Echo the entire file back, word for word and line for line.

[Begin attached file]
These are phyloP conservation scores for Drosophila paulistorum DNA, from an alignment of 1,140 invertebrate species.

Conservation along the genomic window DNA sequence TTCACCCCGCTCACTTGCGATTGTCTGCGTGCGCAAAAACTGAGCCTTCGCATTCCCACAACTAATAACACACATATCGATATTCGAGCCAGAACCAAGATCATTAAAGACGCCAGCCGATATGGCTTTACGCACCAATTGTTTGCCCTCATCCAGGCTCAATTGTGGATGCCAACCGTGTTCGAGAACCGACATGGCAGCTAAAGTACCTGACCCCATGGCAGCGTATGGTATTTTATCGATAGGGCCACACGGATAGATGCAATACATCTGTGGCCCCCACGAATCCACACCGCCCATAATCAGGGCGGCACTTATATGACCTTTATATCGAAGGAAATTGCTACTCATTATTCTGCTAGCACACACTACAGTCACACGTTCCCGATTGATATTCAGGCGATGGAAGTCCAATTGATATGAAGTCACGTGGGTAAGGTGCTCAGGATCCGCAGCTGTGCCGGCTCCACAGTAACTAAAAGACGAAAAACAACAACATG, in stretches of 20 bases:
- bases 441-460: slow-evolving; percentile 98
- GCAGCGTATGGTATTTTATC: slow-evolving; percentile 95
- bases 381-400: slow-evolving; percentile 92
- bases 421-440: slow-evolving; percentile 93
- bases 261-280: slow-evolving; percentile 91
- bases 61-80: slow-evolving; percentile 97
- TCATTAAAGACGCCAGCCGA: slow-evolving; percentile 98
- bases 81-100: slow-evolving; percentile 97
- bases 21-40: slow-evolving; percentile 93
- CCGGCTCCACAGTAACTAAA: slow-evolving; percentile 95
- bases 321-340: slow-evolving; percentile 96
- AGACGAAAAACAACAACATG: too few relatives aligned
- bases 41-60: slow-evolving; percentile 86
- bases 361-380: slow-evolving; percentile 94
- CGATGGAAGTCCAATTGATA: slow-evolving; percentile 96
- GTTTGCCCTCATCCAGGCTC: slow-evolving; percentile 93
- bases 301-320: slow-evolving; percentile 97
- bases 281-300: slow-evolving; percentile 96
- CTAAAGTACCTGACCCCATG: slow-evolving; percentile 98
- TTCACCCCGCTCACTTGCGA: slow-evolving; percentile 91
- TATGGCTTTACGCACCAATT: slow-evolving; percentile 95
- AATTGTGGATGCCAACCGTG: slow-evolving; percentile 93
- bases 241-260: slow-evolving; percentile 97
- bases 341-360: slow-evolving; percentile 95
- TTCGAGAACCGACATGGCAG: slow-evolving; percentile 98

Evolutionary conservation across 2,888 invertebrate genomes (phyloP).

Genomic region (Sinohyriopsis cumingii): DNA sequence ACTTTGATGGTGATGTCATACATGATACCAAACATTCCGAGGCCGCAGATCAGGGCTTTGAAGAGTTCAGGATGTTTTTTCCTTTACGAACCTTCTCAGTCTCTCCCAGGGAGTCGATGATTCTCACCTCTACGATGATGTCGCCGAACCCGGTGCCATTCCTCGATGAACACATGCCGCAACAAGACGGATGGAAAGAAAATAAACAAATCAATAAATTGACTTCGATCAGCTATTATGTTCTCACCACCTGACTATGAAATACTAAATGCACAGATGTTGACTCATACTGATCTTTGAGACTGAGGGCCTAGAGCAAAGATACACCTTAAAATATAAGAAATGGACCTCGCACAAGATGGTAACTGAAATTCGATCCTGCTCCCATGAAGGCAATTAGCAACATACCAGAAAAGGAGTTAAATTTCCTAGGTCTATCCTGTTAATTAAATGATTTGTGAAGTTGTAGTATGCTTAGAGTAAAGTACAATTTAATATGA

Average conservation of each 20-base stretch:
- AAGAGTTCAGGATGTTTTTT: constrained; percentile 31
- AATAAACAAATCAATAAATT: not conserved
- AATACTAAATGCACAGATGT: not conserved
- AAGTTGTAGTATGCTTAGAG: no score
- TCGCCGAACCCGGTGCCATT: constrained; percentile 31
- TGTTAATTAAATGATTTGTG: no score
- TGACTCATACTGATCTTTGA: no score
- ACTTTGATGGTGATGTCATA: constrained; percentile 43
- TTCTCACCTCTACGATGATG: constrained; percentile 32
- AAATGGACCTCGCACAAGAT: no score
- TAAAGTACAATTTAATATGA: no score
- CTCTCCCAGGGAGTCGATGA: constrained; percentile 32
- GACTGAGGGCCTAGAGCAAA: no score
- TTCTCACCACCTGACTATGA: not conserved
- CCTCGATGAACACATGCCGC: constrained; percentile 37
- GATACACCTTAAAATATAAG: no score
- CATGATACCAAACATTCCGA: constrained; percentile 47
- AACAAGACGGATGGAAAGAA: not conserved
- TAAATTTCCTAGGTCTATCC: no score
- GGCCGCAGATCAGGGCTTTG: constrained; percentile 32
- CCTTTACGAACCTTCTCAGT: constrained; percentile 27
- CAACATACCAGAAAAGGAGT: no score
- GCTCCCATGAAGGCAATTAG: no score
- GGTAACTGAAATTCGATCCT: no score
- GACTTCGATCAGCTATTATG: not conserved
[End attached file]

These are phyloP conservation scores for Drosophila paulistorum DNA, from an alignment of 1,140 invertebrate species.

Conservation along the genomic window DNA sequence TTCACCCCGCTCACTTGCGATTGTCTGCGTGCGCAAAAACTGAGCCTTCGCATTCCCACAACTAATAACACACATATCGATATTCGAGCCAGAACCAAGATCATTAAAGACGCCAGCCGATATGGCTTTACGCACCAATTGTTTGCCCTCATCCAGGCTCAATTGTGGATGCCAACCGTGTTCGAGAACCGACATGGCAGCTAAAGTACCTGACCCCATGGCAGCGTATGGTATTTTATCGATAGGGCCACACGGATAGATGCAATACATCTGTGGCCCCCACGAATCCACACCGCCCATAATCAGGGCGGCACTTATATGACCTTTATATCGAAGGAAATTGCTACTCATTATTCTGCTAGCACACACTACAGTCACACGTTCCCGATTGATATTCAGGCGATGGAAGTCCAATTGATATGAAGTCACGTGGGTAAGGTGCTCAGGATCCGCAGCTGTGCCGGCTCCACAGTAACTAAAAGACGAAAAACAACAACATG, in stretches of 20 bases:
- bases 441-460: slow-evolving; percentile 98
- GCAGCGTATGGTATTTTATC: slow-evolving; percentile 95
- bases 381-400: slow-evolving; percentile 92
- bases 421-440: slow-evolving; percentile 93
- bases 261-280: slow-evolving; percentile 91
- bases 61-80: slow-evolving; percentile 97
- TCATTAAAGACGCCAGCCGA: slow-evolving; percentile 98
- bases 81-100: slow-evolving; percentile 97
- bases 21-40: slow-evolving; percentile 93
- CCGGCTCCACAGTAACTAAA: slow-evolving; percentile 95
- bases 321-340: slow-evolving; percentile 96
- AGACGAAAAACAACAACATG: too few relatives aligned
- bases 41-60: slow-evolving; percentile 86
- bases 361-380: slow-evolving; percentile 94
- CGATGGAAGTCCAATTGATA: slow-evolving; percentile 96
- GTTTGCCCTCATCCAGGCTC: slow-evolving; percentile 93
- bases 301-320: slow-evolving; percentile 97
- bases 281-300: slow-evolving; percentile 96
- CTAAAGTACCTGACCCCATG: slow-evolving; percentile 98
- TTCACCCCGCTCACTTGCGA: slow-evolving; percentile 91
- TATGGCTTTACGCACCAATT: slow-evolving; percentile 95
- AATTGTGGATGCCAACCGTG: slow-evolving; percentile 93
- bases 241-260: slow-evolving; percentile 97
- bases 341-360: slow-evolving; percentile 95
- TTCGAGAACCGACATGGCAG: slow-evolving; percentile 98

Evolutionary conservation across 2,888 invertebrate genomes (phyloP).

Genomic region (Sinohyriopsis cumingii): DNA sequence ACTTTGATGGTGATGTCATACATGATACCAAACATTCCGAGGCCGCAGATCAGGGCTTTGAAGAGTTCAGGATGTTTTTTCCTTTACGAACCTTCTCAGTCTCTCCCAGGGAGTCGATGATTCTCACCTCTACGATGATGTCGCCGAACCCGGTGCCATTCCTCGATGAACACATGCCGCAACAAGACGGATGGAAAGAAAATAAACAAATCAATAAATTGACTTCGATCAGCTATTATGTTCTCACCACCTGACTATGAAATACTAAATGCACAGATGTTGACTCATACTGATCTTTGAGACTGAGGGCCTAGAGCAAAGATACACCTTAAAATATAAGAAATGGACCTCGCACAAGATGGTAACTGAAATTCGATCCTGCTCCCATGAAGGCAATTAGCAACATACCAGAAAAGGAGTTAAATTTCCTAGGTCTATCCTGTTAATTAAATGATTTGTGAAGTTGTAGTATGCTTAGAGTAAAGTACAATTTAATATGA

Average conservation of each 20-base stretch:
- AAGAGTTCAGGATGTTTTTT: constrained; percentile 31
- AATAAACAAATCAATAAATT: not conserved
- AATACTAAATGCACAGATGT: not conserved
- AAGTTGTAGTATGCTTAGAG: no score
- TCGCCGAACCCGGTGCCATT: constrained; percentile 31
- TGTTAATTAAATGATTTGTG: no score
- TGACTCATACTGATCTTTGA: no score
- ACTTTGATGGTGATGTCATA: constrained; percentile 43
- TTCTCACCTCTACGATGATG: constrained; percentile 32
- AAATGGACCTCGCACAAGAT: no score
- TAAAGTACAATTTAATATGA: no score
- CTCTCCCAGGGAGTCGATGA: constrained; percentile 32
- GACTGAGGGCCTAGAGCAAA: no score
- TTCTCACCACCTGACTATGA: not conserved
- CCTCGATGAACACATGCCGC: constrained; percentile 37
- GATACACCTTAAAATATAAG: no score
- CATGATACCAAACATTCCGA: constrained; percentile 47
- AACAAGACGGATGGAAAGAA: not conserved
- TAAATTTCCTAGGTCTATCC: no score
- GGCCGCAGATCAGGGCTTTG: constrained; percentile 32
- CCTTTACGAACCTTCTCAGT: constrained; percentile 27
- CAACATACCAGAAAAGGAGT: no score
- GCTCCCATGAAGGCAATTAG: no score
- GGTAACTGAAATTCGATCCT: no score
- GACTTCGATCAGCTATTATG: not conserved